Sickness in Ferrets


Diarrhoea in ferrets is not a condition to be taken lightly. Because of their small size, ferrets suffering from diarrhoea are at risk of becoming dehydrated. Although not a disease in itself, diarrhoea is a sign that all is not well. Get in touch with your veterinarian as soon as possible and in the meantime, encourage your little furry friend to drink as much as possible.



Diarrhoea can be caused by many things. A sudden change of food or just of brands, the ingestion of unsuitable substances (such as plastic) or contaminated food, over-eating, intolerance to certain foods, stress and hygiene issues can all cause upset stomachs and diarrhoea.

Chemicals, parasites, medications and viruses are other causes. Epizootic Catarrhal Enteritis (ECE virus) (sometimes called green slime) is a serious concern if contracted by older animals or those with poor immune systems. The ECE virus attacks the lining of the intestine and is highly contagious. If contracted by young animals and treated promptly, permanent immunity will result. Ferrets suffering from inflammatory bowel disease may also have diarrhoea.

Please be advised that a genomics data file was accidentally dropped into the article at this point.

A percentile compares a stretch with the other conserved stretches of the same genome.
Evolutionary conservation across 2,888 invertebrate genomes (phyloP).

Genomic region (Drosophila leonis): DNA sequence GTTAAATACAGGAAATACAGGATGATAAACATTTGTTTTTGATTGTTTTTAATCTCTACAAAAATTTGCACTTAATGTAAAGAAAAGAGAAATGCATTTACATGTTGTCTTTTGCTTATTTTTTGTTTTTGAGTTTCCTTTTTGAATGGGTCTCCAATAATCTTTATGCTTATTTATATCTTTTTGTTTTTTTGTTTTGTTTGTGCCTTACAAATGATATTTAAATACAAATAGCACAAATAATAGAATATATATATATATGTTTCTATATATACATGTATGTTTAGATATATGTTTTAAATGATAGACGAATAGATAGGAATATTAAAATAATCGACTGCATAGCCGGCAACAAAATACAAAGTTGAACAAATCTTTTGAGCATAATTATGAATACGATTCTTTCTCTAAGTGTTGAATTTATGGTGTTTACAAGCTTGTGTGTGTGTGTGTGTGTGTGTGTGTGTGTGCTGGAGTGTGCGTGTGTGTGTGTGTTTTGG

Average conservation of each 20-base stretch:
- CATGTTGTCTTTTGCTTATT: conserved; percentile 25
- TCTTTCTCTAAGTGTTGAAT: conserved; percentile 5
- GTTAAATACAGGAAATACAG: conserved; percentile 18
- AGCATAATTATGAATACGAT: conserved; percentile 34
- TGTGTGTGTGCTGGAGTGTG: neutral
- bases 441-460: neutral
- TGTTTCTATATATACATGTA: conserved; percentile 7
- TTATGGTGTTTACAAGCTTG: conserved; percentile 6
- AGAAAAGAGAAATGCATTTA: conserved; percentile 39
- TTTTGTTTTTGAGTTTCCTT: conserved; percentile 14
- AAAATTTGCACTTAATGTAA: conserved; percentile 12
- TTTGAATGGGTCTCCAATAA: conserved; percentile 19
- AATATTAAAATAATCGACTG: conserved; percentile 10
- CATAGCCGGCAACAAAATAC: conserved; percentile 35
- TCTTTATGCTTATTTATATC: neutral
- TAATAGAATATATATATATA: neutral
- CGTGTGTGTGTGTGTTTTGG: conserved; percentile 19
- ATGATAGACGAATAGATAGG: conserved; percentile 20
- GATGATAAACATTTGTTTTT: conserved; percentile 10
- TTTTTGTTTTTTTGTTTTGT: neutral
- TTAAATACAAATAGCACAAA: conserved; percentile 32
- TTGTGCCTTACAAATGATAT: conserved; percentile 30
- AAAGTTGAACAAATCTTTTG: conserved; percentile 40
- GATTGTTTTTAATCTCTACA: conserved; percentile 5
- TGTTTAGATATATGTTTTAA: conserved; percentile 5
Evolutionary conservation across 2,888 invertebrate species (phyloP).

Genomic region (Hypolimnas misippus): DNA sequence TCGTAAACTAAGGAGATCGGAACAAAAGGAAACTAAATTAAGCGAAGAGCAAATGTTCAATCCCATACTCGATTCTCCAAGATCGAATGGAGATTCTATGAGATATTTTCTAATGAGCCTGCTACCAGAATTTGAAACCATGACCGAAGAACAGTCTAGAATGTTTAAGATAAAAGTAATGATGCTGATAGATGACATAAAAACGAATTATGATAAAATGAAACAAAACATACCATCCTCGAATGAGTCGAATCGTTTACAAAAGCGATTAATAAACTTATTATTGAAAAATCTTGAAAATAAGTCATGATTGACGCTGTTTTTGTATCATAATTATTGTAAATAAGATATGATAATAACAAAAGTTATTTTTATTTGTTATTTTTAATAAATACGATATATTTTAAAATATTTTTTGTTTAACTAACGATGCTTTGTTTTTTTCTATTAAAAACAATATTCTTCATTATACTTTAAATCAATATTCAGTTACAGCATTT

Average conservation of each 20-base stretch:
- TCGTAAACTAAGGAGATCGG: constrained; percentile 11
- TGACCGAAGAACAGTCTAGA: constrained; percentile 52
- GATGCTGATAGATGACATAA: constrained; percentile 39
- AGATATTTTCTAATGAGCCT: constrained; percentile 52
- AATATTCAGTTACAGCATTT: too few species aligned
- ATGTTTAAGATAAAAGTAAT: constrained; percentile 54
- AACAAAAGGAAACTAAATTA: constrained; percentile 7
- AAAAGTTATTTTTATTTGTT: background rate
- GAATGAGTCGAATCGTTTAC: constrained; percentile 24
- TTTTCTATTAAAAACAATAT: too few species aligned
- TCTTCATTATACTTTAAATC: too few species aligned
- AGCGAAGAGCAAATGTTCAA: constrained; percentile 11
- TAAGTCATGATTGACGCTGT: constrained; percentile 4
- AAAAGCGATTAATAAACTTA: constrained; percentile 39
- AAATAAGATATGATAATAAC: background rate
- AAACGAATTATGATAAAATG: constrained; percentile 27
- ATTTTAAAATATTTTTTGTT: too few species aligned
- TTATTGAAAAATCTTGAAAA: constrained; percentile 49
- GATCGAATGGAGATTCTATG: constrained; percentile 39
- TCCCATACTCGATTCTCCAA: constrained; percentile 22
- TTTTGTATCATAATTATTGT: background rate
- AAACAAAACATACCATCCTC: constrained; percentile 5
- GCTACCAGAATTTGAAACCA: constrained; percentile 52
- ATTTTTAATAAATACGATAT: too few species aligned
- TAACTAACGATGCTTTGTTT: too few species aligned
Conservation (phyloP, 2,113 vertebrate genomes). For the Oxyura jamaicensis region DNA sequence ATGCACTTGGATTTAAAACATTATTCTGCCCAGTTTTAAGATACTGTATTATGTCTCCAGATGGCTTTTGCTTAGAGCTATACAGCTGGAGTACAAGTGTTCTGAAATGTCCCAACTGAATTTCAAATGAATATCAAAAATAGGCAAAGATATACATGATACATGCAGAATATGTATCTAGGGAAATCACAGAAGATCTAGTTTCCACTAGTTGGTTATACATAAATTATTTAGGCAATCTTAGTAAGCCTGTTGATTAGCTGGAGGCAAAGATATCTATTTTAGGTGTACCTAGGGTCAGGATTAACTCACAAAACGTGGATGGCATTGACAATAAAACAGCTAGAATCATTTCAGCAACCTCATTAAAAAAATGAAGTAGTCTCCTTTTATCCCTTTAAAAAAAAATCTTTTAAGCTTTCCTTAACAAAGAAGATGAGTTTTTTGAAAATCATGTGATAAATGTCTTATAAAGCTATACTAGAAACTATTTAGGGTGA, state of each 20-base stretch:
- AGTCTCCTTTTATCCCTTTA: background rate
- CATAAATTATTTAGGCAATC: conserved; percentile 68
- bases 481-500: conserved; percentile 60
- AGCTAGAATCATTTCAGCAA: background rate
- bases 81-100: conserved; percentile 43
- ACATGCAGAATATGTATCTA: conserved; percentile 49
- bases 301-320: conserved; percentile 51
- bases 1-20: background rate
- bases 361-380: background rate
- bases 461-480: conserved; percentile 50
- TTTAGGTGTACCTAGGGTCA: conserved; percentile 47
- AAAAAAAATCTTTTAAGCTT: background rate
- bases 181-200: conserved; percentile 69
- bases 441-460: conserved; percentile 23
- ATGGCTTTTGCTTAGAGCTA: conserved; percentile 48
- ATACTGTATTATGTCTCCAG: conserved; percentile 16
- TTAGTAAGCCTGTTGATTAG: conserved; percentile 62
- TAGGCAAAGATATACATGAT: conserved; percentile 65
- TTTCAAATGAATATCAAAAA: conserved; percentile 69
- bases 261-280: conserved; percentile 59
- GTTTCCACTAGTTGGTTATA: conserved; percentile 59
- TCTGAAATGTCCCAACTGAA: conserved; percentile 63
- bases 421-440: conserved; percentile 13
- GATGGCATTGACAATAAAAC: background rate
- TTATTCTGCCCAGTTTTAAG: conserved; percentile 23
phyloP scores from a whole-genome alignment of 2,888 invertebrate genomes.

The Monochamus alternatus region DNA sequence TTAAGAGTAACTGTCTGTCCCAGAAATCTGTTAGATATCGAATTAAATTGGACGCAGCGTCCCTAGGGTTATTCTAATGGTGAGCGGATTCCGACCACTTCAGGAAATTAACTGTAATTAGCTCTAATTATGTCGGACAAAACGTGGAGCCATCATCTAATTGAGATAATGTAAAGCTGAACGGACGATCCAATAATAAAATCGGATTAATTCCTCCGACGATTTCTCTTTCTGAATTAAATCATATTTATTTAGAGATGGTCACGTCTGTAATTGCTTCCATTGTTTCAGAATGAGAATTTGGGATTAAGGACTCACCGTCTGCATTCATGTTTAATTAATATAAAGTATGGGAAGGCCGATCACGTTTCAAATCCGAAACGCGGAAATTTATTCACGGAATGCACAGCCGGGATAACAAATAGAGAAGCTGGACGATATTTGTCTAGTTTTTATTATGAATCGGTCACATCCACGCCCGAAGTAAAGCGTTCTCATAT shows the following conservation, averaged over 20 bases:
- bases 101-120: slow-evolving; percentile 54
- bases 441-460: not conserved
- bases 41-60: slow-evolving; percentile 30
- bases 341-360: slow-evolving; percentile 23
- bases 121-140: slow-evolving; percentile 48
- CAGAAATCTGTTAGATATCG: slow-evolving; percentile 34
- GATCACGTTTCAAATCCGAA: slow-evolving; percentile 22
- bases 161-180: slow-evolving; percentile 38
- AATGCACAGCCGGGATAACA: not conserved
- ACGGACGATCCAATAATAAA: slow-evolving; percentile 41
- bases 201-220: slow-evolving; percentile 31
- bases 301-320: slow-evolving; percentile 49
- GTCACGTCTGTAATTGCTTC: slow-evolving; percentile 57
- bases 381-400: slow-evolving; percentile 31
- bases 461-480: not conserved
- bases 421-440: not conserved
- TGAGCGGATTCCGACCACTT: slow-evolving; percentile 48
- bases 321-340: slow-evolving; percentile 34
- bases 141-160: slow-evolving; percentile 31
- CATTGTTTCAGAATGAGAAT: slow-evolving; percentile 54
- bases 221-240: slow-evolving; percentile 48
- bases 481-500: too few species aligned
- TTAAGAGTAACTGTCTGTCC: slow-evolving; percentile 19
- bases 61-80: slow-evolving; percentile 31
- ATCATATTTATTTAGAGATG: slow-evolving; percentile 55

Ferrets, Rabbits, and Rodents: Clinical Medicine and Surgery, 3e
Amazon Price: $92.95 $55.94 Buy Now
(price as of Dec 2, 2016)
Get to know the signs that indicate
something is wrong with your pet.

It is always helpful to know what is normal and what is not normal for all your pets. Your veterinarian can make a much more informed diagnosis if you can tell him what is normal for your pet. Knowing the normal consistency, amount and colour of the stools will be enormously helpful as will taking a faecal stool sample with you to the clinic.

Dehydration can have serious consequences, particularly for elderly animals, and very young or very small ferrets. Such animals have trouble regulating their body temperature and coma may result.


 To counteract dehydration, fluids and electrolytes may be given to the ferret, possibly by means of a drip. Infections are normally treated by antibiotics and the ingestion of unsuitable material may be treated with a laxative to enable easier elimination of the foreign material.

As a general rule, unless the cause of the diarrhoea is known, consult your veterinarian and don't run the risk of losing your ferret.

Below are links to my other articles on Ferrets:
Common Ailments of Ferrets
Sarcoptic Mange in Ferrets


The Ferret: An Owner's Guide to a Happy Healthy Pet (Your Happy Healthy P)
Amazon Price: $12.95 $0.01 Buy Now
(price as of Dec 2, 2016)
This is a comprehensive and informative
guide. It answers all basic questions for
first time owners as well as being a
useful resource for others.